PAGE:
GERRY HUNDT AND
SLEEPY JOHN ESTES
Sleepy John Estes was one of the earliest recorded blues guitarists, having made his recording debut in 1929 for Victor. Rediscovered by Bob Koester and Sam Charters, Estes’ first recording for Delmark was The Legend of Sleepy John Estes in 1962—and then Delmark followed with seven more (Estes may hold the record—no pun intended—for the most Delmark releases). A guitarist and singer/songwriter with a high, plaintive vocal style, he was often partnered with harmonica and jug player Hammie Nixon and mandolinist Yank Rachell, with whom he made the rounds of folk festivals and universities during the great Folk Revival of the 1960s, and tours of Europe and Japan in the 1970s.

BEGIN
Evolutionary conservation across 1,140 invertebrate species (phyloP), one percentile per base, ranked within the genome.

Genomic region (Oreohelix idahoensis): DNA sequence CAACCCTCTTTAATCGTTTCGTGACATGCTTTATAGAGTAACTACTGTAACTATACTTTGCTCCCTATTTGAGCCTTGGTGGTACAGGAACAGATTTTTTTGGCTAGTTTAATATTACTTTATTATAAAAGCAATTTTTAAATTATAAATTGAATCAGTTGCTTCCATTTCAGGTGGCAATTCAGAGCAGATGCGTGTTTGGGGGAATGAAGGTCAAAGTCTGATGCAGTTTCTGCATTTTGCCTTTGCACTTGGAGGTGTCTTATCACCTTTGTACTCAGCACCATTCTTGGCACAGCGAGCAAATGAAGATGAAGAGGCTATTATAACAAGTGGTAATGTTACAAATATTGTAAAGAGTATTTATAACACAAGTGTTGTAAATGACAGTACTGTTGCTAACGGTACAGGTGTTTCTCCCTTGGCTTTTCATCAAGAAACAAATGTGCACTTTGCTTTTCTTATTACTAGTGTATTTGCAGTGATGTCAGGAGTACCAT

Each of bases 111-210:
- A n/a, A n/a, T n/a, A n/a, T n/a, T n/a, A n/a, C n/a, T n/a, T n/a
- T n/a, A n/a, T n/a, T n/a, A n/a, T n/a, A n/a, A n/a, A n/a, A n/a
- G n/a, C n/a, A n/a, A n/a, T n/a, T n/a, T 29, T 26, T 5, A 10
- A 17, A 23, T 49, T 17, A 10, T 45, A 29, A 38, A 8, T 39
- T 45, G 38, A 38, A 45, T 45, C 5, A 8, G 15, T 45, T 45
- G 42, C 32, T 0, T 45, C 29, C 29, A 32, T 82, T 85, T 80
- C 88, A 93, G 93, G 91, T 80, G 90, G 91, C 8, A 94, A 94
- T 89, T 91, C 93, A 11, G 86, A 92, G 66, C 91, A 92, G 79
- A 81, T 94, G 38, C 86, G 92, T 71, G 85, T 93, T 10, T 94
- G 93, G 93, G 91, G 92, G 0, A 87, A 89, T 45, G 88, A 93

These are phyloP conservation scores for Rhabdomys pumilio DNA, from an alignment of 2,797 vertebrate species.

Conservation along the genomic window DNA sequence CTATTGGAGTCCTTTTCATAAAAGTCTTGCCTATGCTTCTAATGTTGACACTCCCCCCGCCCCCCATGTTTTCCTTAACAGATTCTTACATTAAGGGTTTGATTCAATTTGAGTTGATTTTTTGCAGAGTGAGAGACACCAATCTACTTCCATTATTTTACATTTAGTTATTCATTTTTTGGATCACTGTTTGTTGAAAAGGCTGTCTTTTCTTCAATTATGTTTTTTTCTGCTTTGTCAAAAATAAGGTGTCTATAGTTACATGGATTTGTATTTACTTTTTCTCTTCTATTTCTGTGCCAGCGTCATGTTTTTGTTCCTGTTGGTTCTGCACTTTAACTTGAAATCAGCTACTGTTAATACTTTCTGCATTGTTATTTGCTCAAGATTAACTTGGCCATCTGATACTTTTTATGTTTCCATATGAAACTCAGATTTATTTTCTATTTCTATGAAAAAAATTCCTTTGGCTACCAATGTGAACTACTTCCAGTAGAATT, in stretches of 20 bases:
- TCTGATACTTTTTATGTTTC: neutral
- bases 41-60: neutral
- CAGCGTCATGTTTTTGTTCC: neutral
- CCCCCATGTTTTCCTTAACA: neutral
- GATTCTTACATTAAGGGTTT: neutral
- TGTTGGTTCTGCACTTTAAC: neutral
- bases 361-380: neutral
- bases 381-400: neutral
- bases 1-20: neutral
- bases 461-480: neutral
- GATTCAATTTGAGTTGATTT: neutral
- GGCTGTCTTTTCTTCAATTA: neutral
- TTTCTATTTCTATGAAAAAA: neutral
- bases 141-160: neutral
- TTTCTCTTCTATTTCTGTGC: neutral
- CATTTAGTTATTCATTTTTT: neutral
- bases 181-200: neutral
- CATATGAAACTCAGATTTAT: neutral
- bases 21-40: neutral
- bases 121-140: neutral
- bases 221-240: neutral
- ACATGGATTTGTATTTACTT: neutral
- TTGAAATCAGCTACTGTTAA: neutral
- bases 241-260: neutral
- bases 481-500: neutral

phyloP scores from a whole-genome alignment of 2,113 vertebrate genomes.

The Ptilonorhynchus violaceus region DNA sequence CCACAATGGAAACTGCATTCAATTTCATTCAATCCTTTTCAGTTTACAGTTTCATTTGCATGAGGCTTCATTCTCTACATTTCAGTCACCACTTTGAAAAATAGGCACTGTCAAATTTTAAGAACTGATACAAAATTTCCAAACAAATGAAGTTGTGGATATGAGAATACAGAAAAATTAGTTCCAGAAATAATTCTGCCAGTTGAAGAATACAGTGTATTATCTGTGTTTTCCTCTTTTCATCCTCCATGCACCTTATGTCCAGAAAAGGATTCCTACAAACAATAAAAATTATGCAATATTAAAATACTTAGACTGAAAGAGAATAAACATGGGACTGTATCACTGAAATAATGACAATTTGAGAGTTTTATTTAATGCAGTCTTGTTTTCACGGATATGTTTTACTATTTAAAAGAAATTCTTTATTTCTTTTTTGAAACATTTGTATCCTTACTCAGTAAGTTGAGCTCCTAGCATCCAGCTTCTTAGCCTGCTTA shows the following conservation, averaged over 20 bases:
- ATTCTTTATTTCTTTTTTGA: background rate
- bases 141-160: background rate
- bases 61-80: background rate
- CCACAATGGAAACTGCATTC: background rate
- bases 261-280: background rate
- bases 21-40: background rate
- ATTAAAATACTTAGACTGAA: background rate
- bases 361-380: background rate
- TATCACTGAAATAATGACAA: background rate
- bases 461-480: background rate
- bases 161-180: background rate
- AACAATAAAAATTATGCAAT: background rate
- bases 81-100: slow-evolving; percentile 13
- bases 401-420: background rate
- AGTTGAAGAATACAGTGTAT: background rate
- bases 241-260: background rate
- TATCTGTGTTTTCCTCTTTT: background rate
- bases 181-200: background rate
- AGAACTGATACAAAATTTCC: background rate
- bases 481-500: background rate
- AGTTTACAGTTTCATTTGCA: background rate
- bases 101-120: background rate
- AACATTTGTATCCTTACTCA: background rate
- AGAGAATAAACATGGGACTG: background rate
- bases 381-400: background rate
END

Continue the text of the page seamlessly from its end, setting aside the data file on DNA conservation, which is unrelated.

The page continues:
Gerry Hundt, a multi-instrumental a cionado of early blues, hokum, and jug band music, who often bills himself as the “one-man band,” (see today’s Rooftop Lounge for full bio) is
Ken Saydak beginning on Okeh records in 1929, and eventually recording on many of the top labels of the time—using several different names to circumvent contractual obligations. His en- during classics include Driving Wheel, 44 Blues, and Night Time is the Right Time. Del- mark Records issued five albums of Sykes’an excellent choice to pay tribute to Estes. He will be joined by his regular musical partner, Corey Dennison. Guitarist and singer Dennison hails from Tennessee, like Estes, and he finds his song material in the people and world at hand, as Estes did.